Head pressing is something that many pet owners haven’t even heard much about, so it is safe to say they don’t really know the severity of it either. If your pet is taking part in this behavior, it is something that you need to address with your veterinarian right away. Awareness is of the utmost importance when it comes to this behavior.
When your pet is head pressing, you may actually not know what it means or why they are doing it. At first, it may actually look like they are just acting silly and trying to get your attention, or either just being playful. This isn’t the case at all, and that it is why you need to be able to recognize this distinctive behavior. To really have a clear understanding, it is important for you to understand the potential causes of this behavior.
Reasons for Head Pressing
Here are a few of the common conditions that may be indicated by head pressing:
- tumors in the cranial cavity
- toxins, like lead, asbestos, etc.
- metabolic disorders
- head trauma
- prosencephalon disease of the brain
These are all pretty serious illnesses, which is why it is so very important for you to get your dog to the vet if you see them pressing their head. A majority of these ailments cause neurological issues. Head pressing, however, is typically just a symptom. There are other symptoms to look out for as well. These include:
- anxious, aimless pacing
- visual impairments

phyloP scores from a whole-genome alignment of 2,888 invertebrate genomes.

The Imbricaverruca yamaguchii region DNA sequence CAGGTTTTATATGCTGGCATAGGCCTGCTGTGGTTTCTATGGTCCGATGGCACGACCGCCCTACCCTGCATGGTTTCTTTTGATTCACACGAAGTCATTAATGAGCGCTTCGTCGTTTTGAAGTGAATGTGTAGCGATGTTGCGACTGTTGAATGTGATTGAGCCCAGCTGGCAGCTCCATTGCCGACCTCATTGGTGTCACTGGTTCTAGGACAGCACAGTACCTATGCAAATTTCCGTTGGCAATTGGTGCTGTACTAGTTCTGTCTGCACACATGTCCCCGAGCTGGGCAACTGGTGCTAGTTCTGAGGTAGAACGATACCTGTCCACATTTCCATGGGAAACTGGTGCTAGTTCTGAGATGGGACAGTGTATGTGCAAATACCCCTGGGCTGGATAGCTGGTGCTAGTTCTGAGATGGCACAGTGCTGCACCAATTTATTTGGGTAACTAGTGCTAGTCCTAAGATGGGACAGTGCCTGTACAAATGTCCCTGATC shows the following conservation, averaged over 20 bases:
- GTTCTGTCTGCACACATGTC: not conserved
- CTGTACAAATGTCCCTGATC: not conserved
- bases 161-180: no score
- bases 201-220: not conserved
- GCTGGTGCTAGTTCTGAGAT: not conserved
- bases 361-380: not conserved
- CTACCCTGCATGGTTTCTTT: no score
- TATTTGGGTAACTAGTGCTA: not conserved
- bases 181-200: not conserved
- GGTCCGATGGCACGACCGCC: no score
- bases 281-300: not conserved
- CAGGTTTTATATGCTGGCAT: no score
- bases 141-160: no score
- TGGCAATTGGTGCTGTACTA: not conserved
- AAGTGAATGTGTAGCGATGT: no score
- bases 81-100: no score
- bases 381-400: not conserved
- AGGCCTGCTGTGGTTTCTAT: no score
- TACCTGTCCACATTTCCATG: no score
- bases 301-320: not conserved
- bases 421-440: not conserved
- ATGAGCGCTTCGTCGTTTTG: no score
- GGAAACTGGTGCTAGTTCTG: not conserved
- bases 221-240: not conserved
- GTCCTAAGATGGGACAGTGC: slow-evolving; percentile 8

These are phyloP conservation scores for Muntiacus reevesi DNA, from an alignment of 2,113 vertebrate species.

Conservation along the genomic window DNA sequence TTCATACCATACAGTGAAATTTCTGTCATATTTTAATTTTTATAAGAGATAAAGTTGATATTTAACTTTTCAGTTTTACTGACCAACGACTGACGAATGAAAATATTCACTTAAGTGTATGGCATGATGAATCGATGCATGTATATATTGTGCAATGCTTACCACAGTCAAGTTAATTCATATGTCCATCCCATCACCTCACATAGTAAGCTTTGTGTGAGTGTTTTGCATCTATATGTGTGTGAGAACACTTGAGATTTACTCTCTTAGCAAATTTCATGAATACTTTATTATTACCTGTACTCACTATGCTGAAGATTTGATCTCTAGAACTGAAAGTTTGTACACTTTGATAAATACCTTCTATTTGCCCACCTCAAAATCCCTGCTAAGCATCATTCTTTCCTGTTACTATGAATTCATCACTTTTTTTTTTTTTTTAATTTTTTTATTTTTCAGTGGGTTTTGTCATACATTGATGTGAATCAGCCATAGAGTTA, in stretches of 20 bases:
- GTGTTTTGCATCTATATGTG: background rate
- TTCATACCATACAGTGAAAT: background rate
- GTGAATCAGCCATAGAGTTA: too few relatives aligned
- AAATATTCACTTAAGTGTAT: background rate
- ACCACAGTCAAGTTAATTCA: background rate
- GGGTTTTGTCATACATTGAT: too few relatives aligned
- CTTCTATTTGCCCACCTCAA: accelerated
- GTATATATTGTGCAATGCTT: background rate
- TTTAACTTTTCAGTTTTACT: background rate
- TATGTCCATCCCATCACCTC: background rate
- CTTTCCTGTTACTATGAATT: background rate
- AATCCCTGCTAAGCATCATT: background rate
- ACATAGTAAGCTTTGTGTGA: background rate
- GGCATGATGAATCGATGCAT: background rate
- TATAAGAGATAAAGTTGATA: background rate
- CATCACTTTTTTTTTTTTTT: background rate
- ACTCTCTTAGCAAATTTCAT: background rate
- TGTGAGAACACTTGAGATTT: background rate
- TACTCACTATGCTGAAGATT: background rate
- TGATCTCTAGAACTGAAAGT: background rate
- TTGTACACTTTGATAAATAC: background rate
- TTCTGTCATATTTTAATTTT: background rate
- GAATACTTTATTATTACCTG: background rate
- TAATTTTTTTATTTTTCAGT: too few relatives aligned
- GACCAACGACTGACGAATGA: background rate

- irregular reflex
- walking around in circles
It is a good idea to familiarize yourself with these signs and symptoms. You don’t want to try to give your pet a diagnosis on your own, so you will need a veterinarian to take a look at your pup. Remember to jot down all of the signs and symptoms so that they will be able to do accurate testing to make sure that your dog is okay. They will be able to rule out these serious conditions, and others, with some tests.
Is Head Pressing Itself Dangerous?
One question that we see a lot of pet owners asking is whether or not head pressing is dangerous in and of itself. The truth is, it isn’t the behavior itself that poses a threat. It is actually not something that will cause them physical damage. Instead, it is what the behavior indicates that you need to be wary of. Cat owners, you aren’t out of the woods either. Studies show that cats that suffer from serious ailments such as these also take part in head pressing, but with cats it may be harder to recognize because they often push their head up onto things to mark their territory or show love and affection.
I've been a dog lover since the day I was born but it's the current four legged love of my life, Phoebe who inspired me to create the Munch.Zone.
We moved together from Israel to New York in 2013, love hiking together, and never pass up a trip to the dog park. Watching her over the years sparked so many questions about dog behavior and health needs, and it wasn't always easy to find answers. Thus, the Munch.Zone was born.
On any given day you'll find me watching Netflix originals, eating popcorn, and thinking about how to get into house flipping.